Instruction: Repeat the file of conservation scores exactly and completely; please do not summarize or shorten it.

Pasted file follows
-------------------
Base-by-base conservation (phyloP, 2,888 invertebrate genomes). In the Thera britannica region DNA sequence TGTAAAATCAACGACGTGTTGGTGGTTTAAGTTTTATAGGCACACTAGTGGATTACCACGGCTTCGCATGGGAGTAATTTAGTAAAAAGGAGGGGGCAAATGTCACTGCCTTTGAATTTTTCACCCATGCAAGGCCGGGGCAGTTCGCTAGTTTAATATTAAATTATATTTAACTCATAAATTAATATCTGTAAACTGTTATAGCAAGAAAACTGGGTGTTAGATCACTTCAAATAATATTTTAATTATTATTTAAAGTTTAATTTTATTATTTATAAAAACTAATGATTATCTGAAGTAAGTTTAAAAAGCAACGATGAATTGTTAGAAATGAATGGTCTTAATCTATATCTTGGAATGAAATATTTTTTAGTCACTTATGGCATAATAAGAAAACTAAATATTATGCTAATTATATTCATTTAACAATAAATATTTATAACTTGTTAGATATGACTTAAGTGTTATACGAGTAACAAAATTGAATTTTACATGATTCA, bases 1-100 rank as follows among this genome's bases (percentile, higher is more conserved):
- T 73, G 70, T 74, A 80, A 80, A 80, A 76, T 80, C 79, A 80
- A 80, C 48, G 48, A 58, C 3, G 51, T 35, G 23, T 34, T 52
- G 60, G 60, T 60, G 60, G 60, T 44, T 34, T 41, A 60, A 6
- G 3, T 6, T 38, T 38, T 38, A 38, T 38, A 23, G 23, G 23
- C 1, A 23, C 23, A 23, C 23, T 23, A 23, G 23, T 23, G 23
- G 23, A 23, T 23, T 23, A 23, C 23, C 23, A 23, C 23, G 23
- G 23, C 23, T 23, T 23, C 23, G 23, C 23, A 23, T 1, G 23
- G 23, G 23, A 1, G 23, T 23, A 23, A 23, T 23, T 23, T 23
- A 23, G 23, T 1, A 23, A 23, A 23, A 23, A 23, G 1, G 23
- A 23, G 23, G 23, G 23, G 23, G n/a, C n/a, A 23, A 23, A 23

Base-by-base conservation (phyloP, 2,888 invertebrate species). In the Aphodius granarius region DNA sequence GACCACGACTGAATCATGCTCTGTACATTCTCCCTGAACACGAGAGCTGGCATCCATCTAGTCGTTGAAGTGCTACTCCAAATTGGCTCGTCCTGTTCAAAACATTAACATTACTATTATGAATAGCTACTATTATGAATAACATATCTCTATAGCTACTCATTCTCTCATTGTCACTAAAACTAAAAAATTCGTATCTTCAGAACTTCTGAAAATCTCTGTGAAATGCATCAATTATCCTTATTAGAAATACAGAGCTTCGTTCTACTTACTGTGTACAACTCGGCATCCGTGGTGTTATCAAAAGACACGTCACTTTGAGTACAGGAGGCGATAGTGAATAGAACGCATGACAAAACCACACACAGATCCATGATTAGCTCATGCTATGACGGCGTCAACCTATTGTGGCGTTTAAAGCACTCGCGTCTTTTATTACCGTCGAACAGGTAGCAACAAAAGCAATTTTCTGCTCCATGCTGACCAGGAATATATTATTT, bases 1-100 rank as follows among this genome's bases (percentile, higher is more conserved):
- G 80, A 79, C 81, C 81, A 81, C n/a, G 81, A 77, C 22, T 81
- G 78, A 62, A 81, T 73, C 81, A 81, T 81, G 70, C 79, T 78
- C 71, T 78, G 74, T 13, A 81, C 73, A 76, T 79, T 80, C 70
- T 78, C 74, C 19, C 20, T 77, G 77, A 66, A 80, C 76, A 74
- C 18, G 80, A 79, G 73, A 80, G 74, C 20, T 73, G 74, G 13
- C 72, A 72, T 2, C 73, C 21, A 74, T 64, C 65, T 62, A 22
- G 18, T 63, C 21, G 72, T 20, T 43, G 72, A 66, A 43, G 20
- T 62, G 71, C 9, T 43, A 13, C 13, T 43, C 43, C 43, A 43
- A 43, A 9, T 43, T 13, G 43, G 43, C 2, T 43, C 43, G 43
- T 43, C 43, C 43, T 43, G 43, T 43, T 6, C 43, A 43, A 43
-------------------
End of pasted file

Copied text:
Base-by-base conservation (phyloP, 2,888 invertebrate genomes). In the Thera britannica region DNA sequence TGTAAAATCAACGACGTGTTGGTGGTTTAAGTTTTATAGGCACACTAGTGGATTACCACGGCTTCGCATGGGAGTAATTTAGTAAAAAGGAGGGGGCAAATGTCACTGCCTTTGAATTTTTCACCCATGCAAGGCCGGGGCAGTTCGCTAGTTTAATATTAAATTATATTTAACTCATAAATTAATATCTGTAAACTGTTATAGCAAGAAAACTGGGTGTTAGATCACTTCAAATAATATTTTAATTATTATTTAAAGTTTAATTTTATTATTTATAAAAACTAATGATTATCTGAAGTAAGTTTAAAAAGCAACGATGAATTGTTAGAAATGAATGGTCTTAATCTATATCTTGGAATGAAATATTTTTTAGTCACTTATGGCATAATAAGAAAACTAAATATTATGCTAATTATATTCATTTAACAATAAATATTTATAACTTGTTAGATATGACTTAAGTGTTATACGAGTAACAAAATTGAATTTTACATGATTCA, bases 1-100 rank as follows among this genome's bases (percentile, higher is more conserved):
- T 73, G 70, T 74, A 80, A 80, A 80, A 76, T 80, C 79, A 80
- A 80, C 48, G 48, A 58, C 3, G 51, T 35, G 23, T 34, T 52
- G 60, G 60, T 60, G 60, G 60, T 44, T 34, T 41, A 60, A 6
- G 3, T 6, T 38, T 38, T 38, A 38, T 38, A 23, G 23, G 23
- C 1, A 23, C 23, A 23, C 23, T 23, A 23, G 23, T 23, G 23
- G 23, A 23, T 23, T 23, A 23, C 23, C 23, A 23, C 23, G 23
- G 23, C 23, T 23, T 23, C 23, G 23, C 23, A 23, T 1, G 23
- G 23, G 23, A 1, G 23, T 23, A 23, A 23, T 23, T 23, T 23
- A 23, G 23, T 1, A 23, A 23, A 23, A 23, A 23, G 1, G 23
- A 23, G 23, G 23, G 23, G 23, G n/a, C n/a, A 23, A 23, A 23

Base-by-base conservation (phyloP, 2,888 invertebrate species). In the Aphodius granarius region DNA sequence GACCACGACTGAATCATGCTCTGTACATTCTCCCTGAACACGAGAGCTGGCATCCATCTAGTCGTTGAAGTGCTACTCCAAATTGGCTCGTCCTGTTCAAAACATTAACATTACTATTATGAATAGCTACTATTATGAATAACATATCTCTATAGCTACTCATTCTCTCATTGTCACTAAAACTAAAAAATTCGTATCTTCAGAACTTCTGAAAATCTCTGTGAAATGCATCAATTATCCTTATTAGAAATACAGAGCTTCGTTCTACTTACTGTGTACAACTCGGCATCCGTGGTGTTATCAAAAGACACGTCACTTTGAGTACAGGAGGCGATAGTGAATAGAACGCATGACAAAACCACACACAGATCCATGATTAGCTCATGCTATGACGGCGTCAACCTATTGTGGCGTTTAAAGCACTCGCGTCTTTTATTACCGTCGAACAGGTAGCAACAAAAGCAATTTTCTGCTCCATGCTGACCAGGAATATATTATTT, bases 1-100 rank as follows among this genome's bases (percentile, higher is more conserved):
- G 80, A 79, C 81, C 81, A 81, C n/a, G 81, A 77, C 22, T 81
- G 78, A 62, A 81, T 73, C 81, A 81, T 81, G 70, C 79, T 78
- C 71, T 78, G 74, T 13, A 81, C 73, A 76, T 79, T 80, C 70
- T 78, C 74, C 19, C 20, T 77, G 77, A 66, A 80, C 76, A 74
- C 18, G 80, A 79, G 73, A 80, G 74, C 20, T 73, G 74, G 13
- C 72, A 72, T 2, C 73, C 21, A 74, T 64, C 65, T 62, A 22
- G 18, T 63, C 21, G 72, T 20, T 43, G 72, A 66, A 43, G 20
- T 62, G 71, C 9, T 43, A 13, C 13, T 43, C 43, C 43, A 43
- A 43, A 9, T 43, T 13, G 43, G 43, C 2, T 43, C 43, G 43
- T 43, C 43, C 43, T 43, G 43, T 43, T 6, C 43, A 43, A 43